There are organisations which will work with residents to release their creativity via writing and storytelling. Using visual stimuli or music, an arts worker will help to stimulate memories. In one project, stories were collected and then performed back to the care home as a play. In another, each resident talked one-to-one to a student about their life. The young person wrote down what they’d been told and asked questions to stimulate more memories. Poets have worked collaboratively with residents to capture their stories, later expressing their stories in poetry. Poems written or spoken by people living with dementia have been collated and published.
Examples of good practice Open
Here are some examples of how the art activity is used in practice. Search locally for what’s available in your area.Active Minds Living Words
‘Living Words’ work in care homes includes the co-creation of poems with care home residents with dementia, and reading aloud the poems and thoughts of those in the room.Creative Kernow Home Service Project
The Story Republic bring writers poets, musicians and performers into care homes to work with residents to collect their stories, and rewrite them for performance by The Story Republicans.Imagine iPad Engage (uses digital technology)
Uses iPad Technology and a range of apps to bring a range of creative activities such as storytelling and poetry to care home residents.Tangible Memories Story Creator App (uses digital technology)
This intergenerational project involves school children supporting digital storytelling using the Story Creator App to create life stories for care home residents.The Courtyard – In the Pink
Poets and writers work collaboratively with residents with dementia to form their words into poems – sometimes based on stories and memories, sometimes in response to visual stimuli such as paintings and photographs.The Reader Organisation Lead Read Programme
Volunteers and care staff in some care homes are trained to carry out their Lead Read Programme, which is a shared reading model.Scottish Poetry Library Living Voices
A programme of interactive sessions with care home residents involving poets, storytellers, musicians and volunteersUniversity of Exeter Exeter Care Homes Reading Project
Reading project student volunteers are trained and sent out to a large number of care homes across Exeter. They visit residents regularly, reading poetry, plays and short stories, or simply spend time chatting.Wyldwoods Arts Write On
This writing project produced by Wyldwood Arts and facilitated by poet and artist Caleb Parkin, is a series of intergenerational sessions themed around the elements: earth, water, fire and air. The new pieces will be developed for performance.
Resources OpenEvaluation of the Living Voices pilot
Living Voices is an innovative national pilot programme run by the Scottish Poetry Library (SPL) and Scottish Storytelling Centre (SSC) with the aim of developing and delivering a model of practice for working with older audiences, particularly in care homes, using spoken word (storytelling, poetry and song) and reminiscence to improve quality of life. (Blake Stevenson)Jagged pieces of truth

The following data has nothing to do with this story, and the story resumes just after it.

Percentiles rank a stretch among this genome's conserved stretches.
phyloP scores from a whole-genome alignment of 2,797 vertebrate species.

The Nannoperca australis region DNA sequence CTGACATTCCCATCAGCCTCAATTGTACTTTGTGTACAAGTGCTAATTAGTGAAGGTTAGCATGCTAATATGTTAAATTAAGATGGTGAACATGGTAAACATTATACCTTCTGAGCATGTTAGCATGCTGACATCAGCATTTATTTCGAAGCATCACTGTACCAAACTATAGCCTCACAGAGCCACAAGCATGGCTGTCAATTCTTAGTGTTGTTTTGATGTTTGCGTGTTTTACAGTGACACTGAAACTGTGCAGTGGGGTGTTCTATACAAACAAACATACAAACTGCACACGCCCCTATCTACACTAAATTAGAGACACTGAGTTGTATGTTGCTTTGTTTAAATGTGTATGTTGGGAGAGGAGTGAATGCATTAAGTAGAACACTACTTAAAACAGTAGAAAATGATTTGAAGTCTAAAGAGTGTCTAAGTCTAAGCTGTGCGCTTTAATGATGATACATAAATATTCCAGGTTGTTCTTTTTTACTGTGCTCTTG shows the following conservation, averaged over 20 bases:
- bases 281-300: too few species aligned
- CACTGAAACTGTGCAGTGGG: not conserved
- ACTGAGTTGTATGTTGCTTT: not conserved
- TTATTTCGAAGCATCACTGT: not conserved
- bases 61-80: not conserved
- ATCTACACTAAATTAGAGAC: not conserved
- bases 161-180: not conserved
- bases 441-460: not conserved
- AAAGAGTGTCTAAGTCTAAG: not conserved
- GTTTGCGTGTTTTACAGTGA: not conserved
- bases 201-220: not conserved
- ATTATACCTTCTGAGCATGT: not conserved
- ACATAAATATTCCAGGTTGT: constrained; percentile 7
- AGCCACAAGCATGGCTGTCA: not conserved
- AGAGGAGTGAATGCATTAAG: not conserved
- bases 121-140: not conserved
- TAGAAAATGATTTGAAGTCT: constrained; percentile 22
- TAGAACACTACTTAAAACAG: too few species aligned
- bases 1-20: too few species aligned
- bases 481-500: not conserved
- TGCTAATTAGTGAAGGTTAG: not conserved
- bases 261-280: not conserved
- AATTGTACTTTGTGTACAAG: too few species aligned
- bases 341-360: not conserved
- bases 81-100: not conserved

This article reports on a poetry project run in dementia care homes in Herefordshire. In the pilot project, the ‘Dementia Poet in Residence’ mentored 4 local poets, aiming to pass on and develop his method of working with people with dementia. Following a day-long training session, the 4 poets were assigned to 3-month placements at 4 care homes around the county. The article describes the role of the mentor, the views of the poets, and future plans for the project. Feedback from the pilot has been overwhelmingly positive from all sides including the residents and staff at the homes, residents’ families, and the poets themselves. (Abstract only) (Journal of Dementia Care)Benefits of a creative writing group for care home residents
This article describes how a creative writing group was set up in a nursing home in Scotland, with benefits for residents, staff and families. (Nursing Times online)When I am old I shall wear purple: a qualitative study of the effect of group poetry sessions on the well-being of older adults
There is increasing evidence that participation in various art forms can be beneficial for health and well-being. This paper examines the impact of participating in a poetry reading group on a group of older residents of an assisted living facility. Six poetry sessions, each on a different theme, were conducted with a group of volunteer participants. This paper confirms the impact of poetry reading for older people. The challenge is to explore this impact in more detail and over community as well as residential settings. (Abstract only) (Working with Older People)Read to care: an investigation into quality of life benefits of shared reading groups for people living with dementia
This study examines the impact of a shared reading group on older people living with dementia in care homes. Areas examined included memory and emotion, interpersonal relationships, behavioural symptoms of dementia, quality of life and costs. Four care homes on Wirral participated in the study. The report provides qualitative feedback from staff, relatives, residents and the project workers involved. It also includes case studies of residents participating in the reading groups. The evaluation found that the shared reading group significantly improved the wellbeing and quality of life of people living with dementia (University of Liverpool)Reading Well
Reading Well promotes the benefits of reading for health and wellbeing. The programme has two strands: Books on Prescription, and Mood-boosting Books. Reading Well for long term conditions has just been launched (July 2017)Reading Well – books on prescription
Includes a list of books for living well with dementia